Objectives:Acute hypertensive response (AHR) in acute stroke is associated with adverse outcomes; however, the underlying pathophysiology of the association is poorly understood and its prognostic impact in ischemic stroke remains unclear. We aimed to investigate the prognostic significance of AHR in patients with ischemic stroke or transient ischemic attack (TIA), and further examined the relationship between AHR and myocardial function, using two-dimensional speckle-Tracking echocardiography (2D-STE).Methods:A total of 244 consecutive patients with acute ischemic stroke (AIS) (n = 192) or TIA (n = 52), who were evaluated with 2D-STE within 7 days from admission, were retrospectively analysed. The primary endpoint was a composite of major adverse cardiovascular and cerebrovascular events (MACCE), including death, myocardial infraction or recurrent ischemic stroke.Results:Among the study population, AHR was observed in 161 (66%) patients. During a mean follow-up of 21.0 ± 12.5 months, 29 patients (11.9%) [25 (15.5%) AHR vs. 4 (4.8%) No AHR, P = 0.014] reached the primary endpoint. A Kaplan-Meier curve revealed that patients with AHR had a significantly higher incidence of MACCE than those without AHR (log-rank P = 0.013). Multivariate Cox regression analysis demonstrated that AHR [adjusted hazard ratio 4.60, 95% confidence interval (95% CI) 1.31-16.15] was a strong predictor of MACCE. In multivariate logistic regression analysis, left ventricular global longitudinal strain (per 1% decrease) showed a significant relationship with AHR (adjusted odds ratio 1.17, 95% CI 1.02-1.35).Conclusion:AHR in patients with AIS or TIA may be an important poor prognostic marker related to myocardial dysfunction.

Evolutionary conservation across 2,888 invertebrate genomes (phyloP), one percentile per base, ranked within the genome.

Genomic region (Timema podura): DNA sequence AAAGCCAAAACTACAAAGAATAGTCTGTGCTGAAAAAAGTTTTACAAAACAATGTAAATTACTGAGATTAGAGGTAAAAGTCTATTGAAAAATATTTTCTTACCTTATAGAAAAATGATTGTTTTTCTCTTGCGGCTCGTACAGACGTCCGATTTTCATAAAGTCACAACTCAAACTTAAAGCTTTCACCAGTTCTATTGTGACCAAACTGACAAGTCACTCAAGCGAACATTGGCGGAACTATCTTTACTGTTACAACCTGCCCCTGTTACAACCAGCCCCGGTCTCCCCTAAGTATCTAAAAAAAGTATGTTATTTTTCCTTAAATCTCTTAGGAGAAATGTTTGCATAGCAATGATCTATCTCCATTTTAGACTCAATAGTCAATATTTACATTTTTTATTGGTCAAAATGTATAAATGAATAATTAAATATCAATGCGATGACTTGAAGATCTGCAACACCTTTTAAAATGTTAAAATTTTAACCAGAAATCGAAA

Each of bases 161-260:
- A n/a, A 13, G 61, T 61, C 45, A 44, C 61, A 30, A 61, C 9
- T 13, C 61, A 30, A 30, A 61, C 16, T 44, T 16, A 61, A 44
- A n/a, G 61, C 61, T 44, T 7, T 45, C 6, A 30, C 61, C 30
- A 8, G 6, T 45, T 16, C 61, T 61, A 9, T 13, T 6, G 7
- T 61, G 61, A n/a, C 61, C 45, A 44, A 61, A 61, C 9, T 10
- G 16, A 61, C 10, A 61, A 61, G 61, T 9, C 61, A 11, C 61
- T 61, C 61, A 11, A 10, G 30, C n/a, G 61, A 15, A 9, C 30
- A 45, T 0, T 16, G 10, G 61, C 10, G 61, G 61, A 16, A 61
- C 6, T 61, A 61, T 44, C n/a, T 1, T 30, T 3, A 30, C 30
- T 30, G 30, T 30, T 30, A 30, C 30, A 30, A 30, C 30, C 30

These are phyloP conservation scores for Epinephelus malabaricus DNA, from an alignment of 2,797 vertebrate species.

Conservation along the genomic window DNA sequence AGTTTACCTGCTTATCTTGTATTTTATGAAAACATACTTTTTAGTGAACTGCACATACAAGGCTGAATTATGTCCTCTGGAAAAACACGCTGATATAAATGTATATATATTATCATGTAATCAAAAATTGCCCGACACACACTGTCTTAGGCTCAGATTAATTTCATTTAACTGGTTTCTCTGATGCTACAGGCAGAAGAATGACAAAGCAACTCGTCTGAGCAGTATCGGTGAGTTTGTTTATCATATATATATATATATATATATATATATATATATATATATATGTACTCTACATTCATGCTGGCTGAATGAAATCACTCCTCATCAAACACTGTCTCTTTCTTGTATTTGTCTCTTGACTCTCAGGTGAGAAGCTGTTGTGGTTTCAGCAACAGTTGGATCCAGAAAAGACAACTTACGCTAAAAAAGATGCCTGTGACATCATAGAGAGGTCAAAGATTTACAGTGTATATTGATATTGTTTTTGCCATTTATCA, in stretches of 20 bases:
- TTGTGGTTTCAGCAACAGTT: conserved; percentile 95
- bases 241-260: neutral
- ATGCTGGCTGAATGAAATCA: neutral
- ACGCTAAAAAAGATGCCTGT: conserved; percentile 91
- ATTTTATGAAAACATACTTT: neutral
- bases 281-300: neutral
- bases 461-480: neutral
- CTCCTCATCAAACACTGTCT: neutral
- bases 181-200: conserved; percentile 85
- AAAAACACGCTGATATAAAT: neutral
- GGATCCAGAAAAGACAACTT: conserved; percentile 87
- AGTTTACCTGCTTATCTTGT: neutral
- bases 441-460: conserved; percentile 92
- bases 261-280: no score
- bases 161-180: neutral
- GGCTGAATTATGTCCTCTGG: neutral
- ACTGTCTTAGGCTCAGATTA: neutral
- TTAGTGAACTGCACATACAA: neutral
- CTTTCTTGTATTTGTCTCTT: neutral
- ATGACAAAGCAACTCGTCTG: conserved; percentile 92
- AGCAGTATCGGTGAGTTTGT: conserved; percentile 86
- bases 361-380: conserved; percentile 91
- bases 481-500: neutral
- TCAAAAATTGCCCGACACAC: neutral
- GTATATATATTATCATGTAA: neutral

- acute hypertensive response
- acute ischemic stroke
- left ventricular global longitudinal strain
- major adverse cardiovascular and cerebrovascular events
- transient ischemic attack